In knowing the size and health of the active biomass population in a wastewater treatment process, cause-and-effect relationships can then be established with process variables. If a change in the process is beneficial or detrimental to the population, ATP results will indicate to what degree the population is helped or harmed by the change. Since ATP measurements isolate the living population, the response of this measurement to process changes is shown in real time. As such, process variables can be adjusted according to this feedback in order to achieve enhanced process control. This can translate to significant cost savings opportunities such as improvement of solids viability (lower solids handling costs) and reduced electricity consumption (optimized dissolved oxygen concentration resulting in reduced blower horsepower).
While the cost savings opportunities in wastewater treatment are numerous, one of the most common goals that wastewater treatment managers have when initiating a routine ATP monitoring program is to maintain process stability and detect changes in influent quality. In many industrial wastewater treatment plants, one or more influent streams that feed the treatment process can become toxic with little or no warning, thereby posing a serious risk to the biomass in the reactor. If severe enough, this influent toxicity can kill a large portion of the biomass, thereby initiating a process upset that often results in discharge violations. The key to overcoming this threat is early detection so that preventative action can be taken to minimize the damage done, and in some cases, prevent the upset from occurring.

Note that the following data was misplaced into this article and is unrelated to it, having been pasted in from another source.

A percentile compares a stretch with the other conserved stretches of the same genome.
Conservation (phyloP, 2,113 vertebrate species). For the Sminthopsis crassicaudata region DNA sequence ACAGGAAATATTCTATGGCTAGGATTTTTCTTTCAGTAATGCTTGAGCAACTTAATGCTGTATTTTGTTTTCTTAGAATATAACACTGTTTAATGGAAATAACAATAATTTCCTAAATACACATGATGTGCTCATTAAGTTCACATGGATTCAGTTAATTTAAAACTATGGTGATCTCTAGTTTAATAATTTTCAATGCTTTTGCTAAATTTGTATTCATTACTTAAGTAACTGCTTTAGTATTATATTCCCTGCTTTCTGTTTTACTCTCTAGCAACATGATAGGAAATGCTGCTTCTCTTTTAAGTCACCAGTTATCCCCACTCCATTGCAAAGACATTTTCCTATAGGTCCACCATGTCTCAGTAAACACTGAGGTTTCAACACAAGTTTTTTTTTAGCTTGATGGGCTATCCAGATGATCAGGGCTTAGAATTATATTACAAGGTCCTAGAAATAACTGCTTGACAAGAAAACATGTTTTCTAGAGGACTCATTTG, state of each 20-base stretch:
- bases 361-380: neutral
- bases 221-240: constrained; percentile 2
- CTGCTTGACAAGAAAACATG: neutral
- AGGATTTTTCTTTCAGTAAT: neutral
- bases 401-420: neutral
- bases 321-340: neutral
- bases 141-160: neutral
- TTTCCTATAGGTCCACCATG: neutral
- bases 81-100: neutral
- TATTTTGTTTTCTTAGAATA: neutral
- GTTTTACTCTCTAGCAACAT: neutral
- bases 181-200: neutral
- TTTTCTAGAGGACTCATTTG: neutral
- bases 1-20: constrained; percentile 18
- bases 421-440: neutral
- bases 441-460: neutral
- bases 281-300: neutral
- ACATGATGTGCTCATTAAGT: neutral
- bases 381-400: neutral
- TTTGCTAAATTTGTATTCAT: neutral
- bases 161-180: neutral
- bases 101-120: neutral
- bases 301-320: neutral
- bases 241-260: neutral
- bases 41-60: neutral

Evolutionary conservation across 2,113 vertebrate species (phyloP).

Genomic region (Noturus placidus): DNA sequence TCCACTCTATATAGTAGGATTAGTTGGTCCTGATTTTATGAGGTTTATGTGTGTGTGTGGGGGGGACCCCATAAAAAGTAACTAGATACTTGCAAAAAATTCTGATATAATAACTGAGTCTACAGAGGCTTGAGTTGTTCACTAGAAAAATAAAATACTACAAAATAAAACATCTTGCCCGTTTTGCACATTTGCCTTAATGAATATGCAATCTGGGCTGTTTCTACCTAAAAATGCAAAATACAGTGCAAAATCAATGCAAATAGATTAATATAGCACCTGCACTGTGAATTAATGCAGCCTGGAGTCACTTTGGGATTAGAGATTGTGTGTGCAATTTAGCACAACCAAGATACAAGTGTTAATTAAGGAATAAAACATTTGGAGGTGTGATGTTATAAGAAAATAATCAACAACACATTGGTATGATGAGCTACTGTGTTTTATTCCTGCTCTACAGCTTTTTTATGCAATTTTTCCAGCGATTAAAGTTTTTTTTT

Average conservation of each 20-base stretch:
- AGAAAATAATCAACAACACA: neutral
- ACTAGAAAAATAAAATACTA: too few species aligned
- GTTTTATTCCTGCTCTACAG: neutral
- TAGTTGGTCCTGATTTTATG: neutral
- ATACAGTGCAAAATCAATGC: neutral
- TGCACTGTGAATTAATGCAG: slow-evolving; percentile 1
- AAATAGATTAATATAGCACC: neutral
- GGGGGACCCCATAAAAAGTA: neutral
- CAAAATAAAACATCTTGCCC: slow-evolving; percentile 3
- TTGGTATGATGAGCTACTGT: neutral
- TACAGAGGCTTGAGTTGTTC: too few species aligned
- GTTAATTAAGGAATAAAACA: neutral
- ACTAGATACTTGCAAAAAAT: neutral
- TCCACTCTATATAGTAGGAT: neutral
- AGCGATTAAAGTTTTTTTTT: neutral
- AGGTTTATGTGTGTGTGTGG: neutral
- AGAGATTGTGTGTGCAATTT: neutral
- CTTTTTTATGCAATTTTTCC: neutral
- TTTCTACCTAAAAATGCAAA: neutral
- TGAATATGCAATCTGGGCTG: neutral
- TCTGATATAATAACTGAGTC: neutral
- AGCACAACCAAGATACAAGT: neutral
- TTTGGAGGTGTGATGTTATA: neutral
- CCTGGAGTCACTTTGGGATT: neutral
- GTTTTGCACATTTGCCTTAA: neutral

You can learn much more about how to integrate our 2nd generation ATP technology in biological wastewater treatment at LuminUltra Academy.